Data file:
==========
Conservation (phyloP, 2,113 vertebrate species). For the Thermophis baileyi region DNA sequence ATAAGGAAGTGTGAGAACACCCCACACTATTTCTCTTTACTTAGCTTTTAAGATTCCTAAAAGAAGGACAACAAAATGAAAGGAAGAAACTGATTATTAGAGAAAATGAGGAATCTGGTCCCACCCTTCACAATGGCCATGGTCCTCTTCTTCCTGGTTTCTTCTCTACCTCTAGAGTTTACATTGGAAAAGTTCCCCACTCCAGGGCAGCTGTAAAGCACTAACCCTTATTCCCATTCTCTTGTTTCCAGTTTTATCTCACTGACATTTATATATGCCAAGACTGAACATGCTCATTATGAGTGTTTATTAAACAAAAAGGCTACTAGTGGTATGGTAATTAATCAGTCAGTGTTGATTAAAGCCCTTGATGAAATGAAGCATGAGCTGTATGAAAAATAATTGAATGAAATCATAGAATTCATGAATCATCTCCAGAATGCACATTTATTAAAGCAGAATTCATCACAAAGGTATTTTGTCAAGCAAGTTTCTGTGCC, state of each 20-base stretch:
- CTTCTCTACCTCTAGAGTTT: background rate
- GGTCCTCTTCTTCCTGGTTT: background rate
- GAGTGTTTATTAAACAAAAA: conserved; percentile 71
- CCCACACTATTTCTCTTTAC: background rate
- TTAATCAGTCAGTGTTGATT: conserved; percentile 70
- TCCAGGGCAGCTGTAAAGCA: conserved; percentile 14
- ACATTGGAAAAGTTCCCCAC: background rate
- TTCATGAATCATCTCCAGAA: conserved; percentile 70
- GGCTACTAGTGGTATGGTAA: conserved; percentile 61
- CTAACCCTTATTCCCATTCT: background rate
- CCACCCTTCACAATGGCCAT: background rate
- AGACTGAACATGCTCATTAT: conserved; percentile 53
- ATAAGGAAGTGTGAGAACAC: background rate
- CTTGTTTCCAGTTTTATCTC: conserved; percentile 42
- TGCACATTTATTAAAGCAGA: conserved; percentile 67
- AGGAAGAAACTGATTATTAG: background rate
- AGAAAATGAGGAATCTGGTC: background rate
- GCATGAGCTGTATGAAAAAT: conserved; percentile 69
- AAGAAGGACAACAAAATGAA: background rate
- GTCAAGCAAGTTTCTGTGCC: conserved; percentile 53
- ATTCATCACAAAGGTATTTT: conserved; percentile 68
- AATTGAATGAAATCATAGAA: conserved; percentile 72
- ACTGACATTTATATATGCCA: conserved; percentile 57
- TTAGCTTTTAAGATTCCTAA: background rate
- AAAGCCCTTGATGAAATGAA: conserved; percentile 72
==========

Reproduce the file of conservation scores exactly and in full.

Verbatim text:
Conservation (phyloP, 2,113 vertebrate species). For the Thermophis baileyi region DNA sequence ATAAGGAAGTGTGAGAACACCCCACACTATTTCTCTTTACTTAGCTTTTAAGATTCCTAAAAGAAGGACAACAAAATGAAAGGAAGAAACTGATTATTAGAGAAAATGAGGAATCTGGTCCCACCCTTCACAATGGCCATGGTCCTCTTCTTCCTGGTTTCTTCTCTACCTCTAGAGTTTACATTGGAAAAGTTCCCCACTCCAGGGCAGCTGTAAAGCACTAACCCTTATTCCCATTCTCTTGTTTCCAGTTTTATCTCACTGACATTTATATATGCCAAGACTGAACATGCTCATTATGAGTGTTTATTAAACAAAAAGGCTACTAGTGGTATGGTAATTAATCAGTCAGTGTTGATTAAAGCCCTTGATGAAATGAAGCATGAGCTGTATGAAAAATAATTGAATGAAATCATAGAATTCATGAATCATCTCCAGAATGCACATTTATTAAAGCAGAATTCATCACAAAGGTATTTTGTCAAGCAAGTTTCTGTGCC, state of each 20-base stretch:
- CTTCTCTACCTCTAGAGTTT: background rate
- GGTCCTCTTCTTCCTGGTTT: background rate
- GAGTGTTTATTAAACAAAAA: conserved; percentile 71
- CCCACACTATTTCTCTTTAC: background rate
- TTAATCAGTCAGTGTTGATT: conserved; percentile 70
- TCCAGGGCAGCTGTAAAGCA: conserved; percentile 14
- ACATTGGAAAAGTTCCCCAC: background rate
- TTCATGAATCATCTCCAGAA: conserved; percentile 70
- GGCTACTAGTGGTATGGTAA: conserved; percentile 61
- CTAACCCTTATTCCCATTCT: background rate
- CCACCCTTCACAATGGCCAT: background rate
- AGACTGAACATGCTCATTAT: conserved; percentile 53
- ATAAGGAAGTGTGAGAACAC: background rate
- CTTGTTTCCAGTTTTATCTC: conserved; percentile 42
- TGCACATTTATTAAAGCAGA: conserved; percentile 67
- AGGAAGAAACTGATTATTAG: background rate
- AGAAAATGAGGAATCTGGTC: background rate
- GCATGAGCTGTATGAAAAAT: conserved; percentile 69
- AAGAAGGACAACAAAATGAA: background rate
- GTCAAGCAAGTTTCTGTGCC: conserved; percentile 53
- ATTCATCACAAAGGTATTTT: conserved; percentile 68
- AATTGAATGAAATCATAGAA: conserved; percentile 72
- ACTGACATTTATATATGCCA: conserved; percentile 57
- TTAGCTTTTAAGATTCCTAA: background rate
- AAAGCCCTTGATGAAATGAA: conserved; percentile 72